By Jonathan Browne
Opposition politician Mr. Alexander B. Cummings laments that despite Liberia being endowed with an abundance of natural wealth, at 174 years, the country continues to beg for budgetary support, including from nations far less endowed than her, and whose public officials and legislators are paid way less than officials here.
Mr. Cummings is the leader of the opposition Alternative National Congress, a constituent member of four Collaborating Political Parties. The CPP comprises the ex-ruling Unity Party, the All Liberian Party, the Liberty Party, and the Alternative National Congress.
In a speech to mark Liberia’s 174th Independence Day anniversary in Monrovia on Thursday, July 22, he said Liberians are too poor that more than half of her population lives on less than US$1.25 a day, and at least 7 out of every 10 citizens in urban areas lack access to improved water, improved sanitation, sufficient living space, or housing durability.
Liberia celebrates 174th Independence on Monday, July 26, 2021, has announced its independence in 1847. However, the government announces there will be no official festivity due to the Covid pandemic.
Speaking of health, he says at 174, the under-5 infant mortality rate is about 84.6% which indicates that out of every one thousand newborn Liberian children, 846 will probably die before they reach age five and that only 1.3 percent of Liberians in rural areas and 34 percent in urban areas have access to electricity.
He further laments that Liberia is too old to have hospitals without essential medicines and diagnostic equipment, while officials clothed with the responsibility to correct this are themselves seeking treatment in neighboring countries, or farther abroad, stressing that if the government cannot fix the hospitals so that the people they serve will go to seek medication then no official of government ought to seek medical checkups or treatment in a foreign hospital at the state’s expense.
According to him, somewhere between the Declaration of Independence in 1847 and today, the country has lost its way, noting that no one needs these grim statistics from the International Monetary Fund, World Bank, and other international institutions to prove this point.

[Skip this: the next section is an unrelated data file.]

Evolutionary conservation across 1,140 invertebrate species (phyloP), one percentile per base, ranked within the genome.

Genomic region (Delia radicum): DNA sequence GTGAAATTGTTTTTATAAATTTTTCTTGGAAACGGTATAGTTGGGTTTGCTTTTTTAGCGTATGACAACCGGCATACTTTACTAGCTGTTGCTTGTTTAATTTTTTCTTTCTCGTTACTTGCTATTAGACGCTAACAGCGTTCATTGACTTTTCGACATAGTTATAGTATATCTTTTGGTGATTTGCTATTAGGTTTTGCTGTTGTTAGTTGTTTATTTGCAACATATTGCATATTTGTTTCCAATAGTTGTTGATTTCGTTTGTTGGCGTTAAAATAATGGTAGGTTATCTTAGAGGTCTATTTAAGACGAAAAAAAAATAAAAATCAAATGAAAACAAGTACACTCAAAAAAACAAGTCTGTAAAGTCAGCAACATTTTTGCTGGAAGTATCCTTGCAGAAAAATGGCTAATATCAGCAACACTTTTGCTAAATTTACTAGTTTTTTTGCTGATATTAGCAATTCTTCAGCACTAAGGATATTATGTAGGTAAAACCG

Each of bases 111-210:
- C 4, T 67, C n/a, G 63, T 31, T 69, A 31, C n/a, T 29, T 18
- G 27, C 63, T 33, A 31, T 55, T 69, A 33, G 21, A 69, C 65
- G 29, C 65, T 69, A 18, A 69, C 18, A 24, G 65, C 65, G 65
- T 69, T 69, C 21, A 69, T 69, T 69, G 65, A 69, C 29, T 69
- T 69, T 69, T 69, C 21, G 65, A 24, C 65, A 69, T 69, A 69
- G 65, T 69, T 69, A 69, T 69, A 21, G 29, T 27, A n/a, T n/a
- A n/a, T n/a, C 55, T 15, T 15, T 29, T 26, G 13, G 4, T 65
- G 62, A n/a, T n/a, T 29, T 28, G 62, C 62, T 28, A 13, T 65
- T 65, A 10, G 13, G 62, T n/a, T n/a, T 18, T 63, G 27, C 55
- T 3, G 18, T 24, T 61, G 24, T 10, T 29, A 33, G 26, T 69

“Too many Liberians are actually living it every day in the worsening conditions of finding food, finding jobs, caring for families, paying rent, paying school fees, paying hospital bills, and keeping a roof over their heads”, he points.
On the economy, he says the moral compass of the society is broken with too many young people unemployed, noting some of them are unemployable, and the cost of living is unbearable, forcing too many proud Liberians to become beggars.
He argues that in distributing the nation’s wealth, few individuals have continued to receive more than they need while the majority gets too little.
“Liberia is experiencing the worst economic conditions in a decade with a continued dismal performance in the key macroeconomic indicators such as Real Gross Domestic Product (GDP), unemployment, and inflation. For example, according to the International Monetary Fund, in 2019 and 2020, real GDP recorded negative growth of 2.5 percent and 3.0 percent, respectively. Of course, we can blame the COVID-19 Pandemic, but mismanagement, lack of accountability; poor planning, and corruption have continued to haunt the administration of our government.”
The former corporate executive explains latest the World Bank’s statistics shows that Liberia’s 2020 real GDP per capita, which measures people’s living standard, is the lowest in a decade, and that the United Nations Development Program Human Development Index Report ranked Liberia 175 out of 189 countries in 2019.
He also points that annual inflation averages over 20 percent in the last three years, seriously reducing the purchasing power of Liberians, particularly those who already cannot afford it.
The ANC leader, who is leading a campaign to stop President George Weah to one term, recalled that in April 2021, the Central Bank of Liberia released its Monthly Economic Review, which indicates that Liberian Dollars in circulation is 22.6 billion, out of which 20.8 billion, representing 92 percent, is outside banks.
“There is only one logical explanation for this: People do not trust the banking system. Confidence is low. This is the price we have to pay when we politicize the banking system and corrupt it into systemic and other administrative failures. These failings combined with non-performing loans of 26.9 percent pose a high risk to the stability of the nation’s financial sector”, he analyzes.
However, he calls for a change of mindset and to adopt a new national perspective that Liberia belongs to all Liberians, saying that all Liberians owe a duty to the country to be good citizens and to work as hard and as honestly as they can to make the country better for both current and future generations.
Mr. Cummings stresses that good citizens do not steal and deceive the people. Rather, he says good citizens stand for what is right for the country even if they anger a few friends and political allies, adding that the fundamental duty of citizenship is to build a better country.
“Obedience to the law is a duty of good citizenship. Good citizens take responsibility and accept the failures of getting it wrong just as they will accept the benefits of getting it right.”
He urges national leaders – political, religious, community, and traditional to be more accountable and to lead by good examples so that others are encouraged to follow.
“We will not grow until we allow our visions, expectations, dreams, and aspirations to also grow. Therefore, national goals must be bigger, allowing us to set our sights higher, and extend our collective endeavors further”, Mr. Cummings, among other things, says.